The Limitation of Liability Act of 1851 limits the potential damage payout to the post-accident value of a ship plus the value of the ship’s freight – but only if the ship owner lacked knowledge of the problem or conduct leading to the accident.
In response to Bouchard’s petition for protection under the law in the U.S. District Court in Corpus Christi, Jackson’s attorneys say Jackson informed company management of multiple problems on the B255 barge in the weeks before the explosion, and asked multiple times for repairs to be made.
Bouchard has a “documented history of failing to operate their barges in a safe manner and putting the crew of their barges at grave risk,” Arnold wrote.
Bouchard also wants the court to prohibit the Jackson family from seeking damages for the pain and suffering that the family says Jackson endured before his death. The company suggests the he likely died instantly from shrapnel from the explosion.
However, the families are fighting back with a report by Kendall Von Crowns, deputy medical examiner in Houston. Crowns concluded that Jackson likely was engulfed in fire long enough for his shoes to burn and melt before being hit by shrapnel and blown into the Gulf of Mexico where he likely died from a combination of drowning and bleeding to death. His body was never found.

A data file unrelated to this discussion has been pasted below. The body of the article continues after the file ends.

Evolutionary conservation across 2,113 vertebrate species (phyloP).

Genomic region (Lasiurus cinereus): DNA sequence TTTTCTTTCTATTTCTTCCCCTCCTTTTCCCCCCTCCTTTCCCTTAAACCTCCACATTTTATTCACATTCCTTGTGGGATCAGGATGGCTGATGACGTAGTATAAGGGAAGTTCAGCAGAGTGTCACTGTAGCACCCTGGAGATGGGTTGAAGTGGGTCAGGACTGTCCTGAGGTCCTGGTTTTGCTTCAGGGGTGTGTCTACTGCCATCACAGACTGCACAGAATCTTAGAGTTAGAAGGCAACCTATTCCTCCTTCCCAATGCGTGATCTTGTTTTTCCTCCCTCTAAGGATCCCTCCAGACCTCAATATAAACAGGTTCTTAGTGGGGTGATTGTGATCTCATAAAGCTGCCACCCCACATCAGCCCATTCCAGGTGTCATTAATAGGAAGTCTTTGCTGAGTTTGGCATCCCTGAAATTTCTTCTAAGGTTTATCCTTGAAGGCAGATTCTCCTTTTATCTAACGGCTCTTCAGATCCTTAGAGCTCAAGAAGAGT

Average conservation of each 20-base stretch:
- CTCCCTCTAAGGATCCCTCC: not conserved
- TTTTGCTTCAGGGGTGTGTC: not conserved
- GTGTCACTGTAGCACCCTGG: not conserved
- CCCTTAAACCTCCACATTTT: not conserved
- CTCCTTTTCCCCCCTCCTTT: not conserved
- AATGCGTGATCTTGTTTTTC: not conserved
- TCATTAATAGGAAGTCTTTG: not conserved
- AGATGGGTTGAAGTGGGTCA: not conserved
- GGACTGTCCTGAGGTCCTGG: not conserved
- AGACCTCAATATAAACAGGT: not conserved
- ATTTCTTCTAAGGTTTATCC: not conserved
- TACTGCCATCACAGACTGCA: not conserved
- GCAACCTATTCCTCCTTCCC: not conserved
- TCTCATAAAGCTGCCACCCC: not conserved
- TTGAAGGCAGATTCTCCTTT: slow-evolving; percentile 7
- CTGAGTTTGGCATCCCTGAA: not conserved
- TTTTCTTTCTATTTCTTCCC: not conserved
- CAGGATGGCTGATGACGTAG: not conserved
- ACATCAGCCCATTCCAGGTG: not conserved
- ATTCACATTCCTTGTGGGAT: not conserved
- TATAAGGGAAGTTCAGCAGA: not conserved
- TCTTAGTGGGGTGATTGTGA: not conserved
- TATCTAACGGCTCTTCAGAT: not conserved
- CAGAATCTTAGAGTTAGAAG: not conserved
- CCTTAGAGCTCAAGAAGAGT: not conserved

Bouchard is seeking to limit its total damage payout from the explosion under the limitation law to $5,952,151. The figure is based on an appraisal obtained by the company of the 39-year-old tugboat Buster Bouchard, which was pinned to barge B255 at the time of the explosion, which estimated its value at $5.7 million, plus the cargo valued at $252,151.
The most famous application of the limitation law occurred in 1912 after the sinking of the Titanic when damages were limited to $92,000 – or $41 for each living or dead passenger – based on the value of a few salvaged life boats and earnings from the voyage.
A bench trial is set for Jan. 14, 2019 at which Judge Nelva Gonzales Ramos will decide whether the limitation law applies in the Bouchard barge explosion and whether to grant partial summary judgment on pain and suffering damages.